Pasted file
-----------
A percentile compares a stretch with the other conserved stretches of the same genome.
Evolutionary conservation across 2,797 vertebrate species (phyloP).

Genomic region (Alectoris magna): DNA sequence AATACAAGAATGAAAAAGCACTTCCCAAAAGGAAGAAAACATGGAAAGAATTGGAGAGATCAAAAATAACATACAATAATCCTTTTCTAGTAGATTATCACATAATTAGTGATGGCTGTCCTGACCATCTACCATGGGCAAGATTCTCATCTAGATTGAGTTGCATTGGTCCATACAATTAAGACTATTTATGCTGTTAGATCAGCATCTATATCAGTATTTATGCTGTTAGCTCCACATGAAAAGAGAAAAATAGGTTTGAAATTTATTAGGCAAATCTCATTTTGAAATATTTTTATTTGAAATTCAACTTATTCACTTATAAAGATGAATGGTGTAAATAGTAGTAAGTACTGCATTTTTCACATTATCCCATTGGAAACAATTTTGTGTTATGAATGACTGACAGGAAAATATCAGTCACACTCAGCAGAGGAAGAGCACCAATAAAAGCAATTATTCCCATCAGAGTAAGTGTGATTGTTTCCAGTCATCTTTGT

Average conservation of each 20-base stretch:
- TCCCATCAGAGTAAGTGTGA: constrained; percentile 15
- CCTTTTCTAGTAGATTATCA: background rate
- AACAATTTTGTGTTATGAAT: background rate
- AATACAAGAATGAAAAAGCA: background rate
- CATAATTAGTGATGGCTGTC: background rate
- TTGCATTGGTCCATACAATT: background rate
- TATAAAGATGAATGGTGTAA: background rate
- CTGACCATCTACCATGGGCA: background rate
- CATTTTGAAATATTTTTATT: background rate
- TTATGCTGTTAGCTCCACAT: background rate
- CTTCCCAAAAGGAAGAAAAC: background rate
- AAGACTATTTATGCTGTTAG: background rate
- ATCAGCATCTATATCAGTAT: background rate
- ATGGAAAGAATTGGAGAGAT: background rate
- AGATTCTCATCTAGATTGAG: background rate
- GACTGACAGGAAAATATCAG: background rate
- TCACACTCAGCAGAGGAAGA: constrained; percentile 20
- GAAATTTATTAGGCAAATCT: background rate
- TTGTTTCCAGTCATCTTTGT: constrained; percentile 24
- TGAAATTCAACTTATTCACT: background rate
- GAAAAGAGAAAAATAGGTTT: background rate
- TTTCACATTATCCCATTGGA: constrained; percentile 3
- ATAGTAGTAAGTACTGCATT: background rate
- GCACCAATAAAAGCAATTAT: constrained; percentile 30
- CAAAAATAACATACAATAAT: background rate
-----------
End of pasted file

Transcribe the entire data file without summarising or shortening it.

A percentile compares a stretch with the other conserved stretches of the same genome.
Evolutionary conservation across 2,797 vertebrate species (phyloP).

Genomic region (Alectoris magna): DNA sequence AATACAAGAATGAAAAAGCACTTCCCAAAAGGAAGAAAACATGGAAAGAATTGGAGAGATCAAAAATAACATACAATAATCCTTTTCTAGTAGATTATCACATAATTAGTGATGGCTGTCCTGACCATCTACCATGGGCAAGATTCTCATCTAGATTGAGTTGCATTGGTCCATACAATTAAGACTATTTATGCTGTTAGATCAGCATCTATATCAGTATTTATGCTGTTAGCTCCACATGAAAAGAGAAAAATAGGTTTGAAATTTATTAGGCAAATCTCATTTTGAAATATTTTTATTTGAAATTCAACTTATTCACTTATAAAGATGAATGGTGTAAATAGTAGTAAGTACTGCATTTTTCACATTATCCCATTGGAAACAATTTTGTGTTATGAATGACTGACAGGAAAATATCAGTCACACTCAGCAGAGGAAGAGCACCAATAAAAGCAATTATTCCCATCAGAGTAAGTGTGATTGTTTCCAGTCATCTTTGT

Average conservation of each 20-base stretch:
- TCCCATCAGAGTAAGTGTGA: constrained; percentile 15
- CCTTTTCTAGTAGATTATCA: background rate
- AACAATTTTGTGTTATGAAT: background rate
- AATACAAGAATGAAAAAGCA: background rate
- CATAATTAGTGATGGCTGTC: background rate
- TTGCATTGGTCCATACAATT: background rate
- TATAAAGATGAATGGTGTAA: background rate
- CTGACCATCTACCATGGGCA: background rate
- CATTTTGAAATATTTTTATT: background rate
- TTATGCTGTTAGCTCCACAT: background rate
- CTTCCCAAAAGGAAGAAAAC: background rate
- AAGACTATTTATGCTGTTAG: background rate
- ATCAGCATCTATATCAGTAT: background rate
- ATGGAAAGAATTGGAGAGAT: background rate
- AGATTCTCATCTAGATTGAG: background rate
- GACTGACAGGAAAATATCAG: background rate
- TCACACTCAGCAGAGGAAGA: constrained; percentile 20
- GAAATTTATTAGGCAAATCT: background rate
- TTGTTTCCAGTCATCTTTGT: constrained; percentile 24
- TGAAATTCAACTTATTCACT: background rate
- GAAAAGAGAAAAATAGGTTT: background rate
- TTTCACATTATCCCATTGGA: constrained; percentile 3
- ATAGTAGTAAGTACTGCATT: background rate
- GCACCAATAAAAGCAATTAT: constrained; percentile 30
- CAAAAATAACATACAATAAT: background rate